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What's the effect of ICANN's role and work on the Internet?

ICANN plays a unique role in the infrastructure of the Internet. Through its contracts with registries (such as dot-com or dot-info) and registrars (companies that sell domains names to individuals and organisations), ICANN helps define how the domain name system functions and expands.


ICANN created the registrar market (together with an accreditation system) in order to introduce greater competition on the Internet. The result has been several hundred companies able to sell domains which itself led to a dramatic reduction in the cost of domains - an 80 percent fall. There is now a diverse and vibrant market in the supply of the Internet’s basic building block.

That accreditation process is currently undergoing reform in order to keep in up-to-date with a rapidly changing domain name market.

Dispute resolution

ICANN helped design and implement a low-cost system for resolving disputes over domain name ownership. The Uniform Domain Name Dispute Resolution Policy (UDRP) has been used tens of thousands of times to resolve ownership disputes, avoiding the need for costly and complex recourse to the courts.

New top-level domains

ICANN approves the introduction of new "generic top-level domains" to the Internet - a process that expands the online space available. So far, ICANN has introduced 13 new top-level domains to the Internet, ranging from dot-asia to dot-travel, accounting for over six million domains. ICANN has also developed a refined process to introduce further TLDs that is being finalised with applications expected in early 2010.

Internationalized domain names

Through its decision-making processes, ICANN has adopted guidelines for the introduction of internationalised domain names (IDNs), opening the way for domain registrations in hundreds of the world’s languages - something that will expand the use and the influence of the Internet globally to new heights.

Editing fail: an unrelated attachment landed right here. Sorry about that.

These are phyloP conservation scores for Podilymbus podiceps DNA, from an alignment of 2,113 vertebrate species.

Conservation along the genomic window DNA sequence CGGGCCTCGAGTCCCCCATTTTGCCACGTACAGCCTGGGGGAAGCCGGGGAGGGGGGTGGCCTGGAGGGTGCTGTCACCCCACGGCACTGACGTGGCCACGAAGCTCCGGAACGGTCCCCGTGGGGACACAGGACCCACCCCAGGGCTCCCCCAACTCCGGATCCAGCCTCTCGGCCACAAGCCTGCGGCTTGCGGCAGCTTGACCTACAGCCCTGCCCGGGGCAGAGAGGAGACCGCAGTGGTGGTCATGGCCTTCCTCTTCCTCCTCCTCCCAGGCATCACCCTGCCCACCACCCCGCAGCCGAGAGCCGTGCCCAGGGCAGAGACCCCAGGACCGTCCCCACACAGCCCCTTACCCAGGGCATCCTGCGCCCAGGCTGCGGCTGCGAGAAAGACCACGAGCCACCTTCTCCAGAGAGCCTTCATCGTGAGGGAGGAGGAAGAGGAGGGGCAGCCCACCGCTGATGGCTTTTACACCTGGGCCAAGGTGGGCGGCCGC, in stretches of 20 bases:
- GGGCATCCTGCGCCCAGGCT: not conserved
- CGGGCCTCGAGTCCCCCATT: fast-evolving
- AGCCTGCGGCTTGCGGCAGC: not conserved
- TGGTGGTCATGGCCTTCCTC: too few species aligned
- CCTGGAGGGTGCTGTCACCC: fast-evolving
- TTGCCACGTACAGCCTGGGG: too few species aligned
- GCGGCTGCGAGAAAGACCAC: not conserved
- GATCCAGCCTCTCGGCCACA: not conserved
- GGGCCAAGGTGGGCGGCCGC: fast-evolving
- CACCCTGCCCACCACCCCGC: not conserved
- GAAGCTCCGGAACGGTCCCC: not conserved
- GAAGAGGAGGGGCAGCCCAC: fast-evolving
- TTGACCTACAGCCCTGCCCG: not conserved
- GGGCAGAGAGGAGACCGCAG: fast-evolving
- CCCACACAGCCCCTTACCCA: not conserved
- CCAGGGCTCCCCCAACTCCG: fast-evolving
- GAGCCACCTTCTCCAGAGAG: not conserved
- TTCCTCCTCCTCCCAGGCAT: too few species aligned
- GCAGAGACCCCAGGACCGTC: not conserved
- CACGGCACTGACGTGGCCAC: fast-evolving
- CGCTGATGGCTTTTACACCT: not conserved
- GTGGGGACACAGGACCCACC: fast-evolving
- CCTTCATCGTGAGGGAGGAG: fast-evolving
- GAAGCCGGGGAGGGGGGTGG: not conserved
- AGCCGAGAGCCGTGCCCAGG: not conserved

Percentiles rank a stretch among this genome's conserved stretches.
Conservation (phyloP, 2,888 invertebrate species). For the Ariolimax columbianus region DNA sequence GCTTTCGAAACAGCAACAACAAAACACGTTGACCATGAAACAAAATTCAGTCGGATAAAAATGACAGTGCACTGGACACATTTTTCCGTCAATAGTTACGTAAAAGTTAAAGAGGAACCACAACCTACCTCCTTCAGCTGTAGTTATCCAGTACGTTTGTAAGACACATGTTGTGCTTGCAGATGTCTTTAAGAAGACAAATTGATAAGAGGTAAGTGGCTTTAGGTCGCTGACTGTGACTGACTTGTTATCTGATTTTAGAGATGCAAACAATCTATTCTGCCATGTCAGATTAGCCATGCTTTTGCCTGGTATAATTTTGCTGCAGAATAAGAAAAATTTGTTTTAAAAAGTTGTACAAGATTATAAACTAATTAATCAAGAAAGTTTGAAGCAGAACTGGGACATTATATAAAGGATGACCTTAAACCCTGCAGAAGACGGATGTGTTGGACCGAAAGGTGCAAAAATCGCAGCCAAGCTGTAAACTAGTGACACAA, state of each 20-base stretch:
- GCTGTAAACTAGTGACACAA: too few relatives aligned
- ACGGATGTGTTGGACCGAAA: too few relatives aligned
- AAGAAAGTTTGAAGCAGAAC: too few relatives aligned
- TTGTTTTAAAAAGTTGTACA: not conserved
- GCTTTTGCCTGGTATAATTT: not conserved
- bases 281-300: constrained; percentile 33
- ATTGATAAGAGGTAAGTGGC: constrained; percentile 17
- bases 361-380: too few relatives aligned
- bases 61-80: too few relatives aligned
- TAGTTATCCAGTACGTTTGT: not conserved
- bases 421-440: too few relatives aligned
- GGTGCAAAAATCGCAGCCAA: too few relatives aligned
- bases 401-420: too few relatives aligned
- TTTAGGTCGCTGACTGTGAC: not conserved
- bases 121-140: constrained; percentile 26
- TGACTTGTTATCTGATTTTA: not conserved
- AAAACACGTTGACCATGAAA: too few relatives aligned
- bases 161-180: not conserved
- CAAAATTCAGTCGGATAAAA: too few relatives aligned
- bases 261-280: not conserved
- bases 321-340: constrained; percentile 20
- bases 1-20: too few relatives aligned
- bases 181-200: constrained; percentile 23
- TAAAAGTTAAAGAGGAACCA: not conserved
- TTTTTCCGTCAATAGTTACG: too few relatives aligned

Domain Name System
Internationalized Domain Name ,IDN,"IDNs are domain names that include characters used in the local representation of languages that are not written with the twenty-six letters of the basic Latin alphabet ""a-z"". An IDN can contain Latin letters with diacritical marks, as required by many European languages, or may consist of characters from non-Latin scripts such as Arabic or Chinese. Many languages also use other types of digits than the European ""0-9"". The basic Latin alphabet together with the European-Arabic digits are, for the purpose of domain names, termed ""ASCII characters"" (ASCII = American Standard Code for Information Interchange). These are also included in the broader range of ""Unicode characters"" that provides the basis for IDNs. The ""hostname rule"" requires that all domain names of the type under consideration here are stored in the DNS using only the ASCII characters listed above, with the one further addition of the hyphen ""-"". The Unicode form of an IDN therefore requires special encoding before it is entered into the DNS. The following terminology is used when distinguishing between these forms: A domain name consists of a series of ""labels"" (separated by ""dots""). The ASCII form of an IDN label is termed an ""A-label"". All operations defined in the DNS protocol use A-labels exclusively. The Unicode form, which a user expects to be displayed, is termed a ""U-label"". The difference may be illustrated with the Hindi word for ""test"" — परीका — appearing here as a U-label would (in the Devanagari script). A special form of ""ASCII compatible encoding"" (abbreviated ACE) is applied to this to produce the corresponding A-label: xn--11b5bs1di. A domain name that only includes ASCII letters, digits, and hyphens is termed an ""LDH label"". Although the definitions of A-labels and LDH-labels overlap, a name consisting exclusively of LDH labels, such as"""" is not an IDN."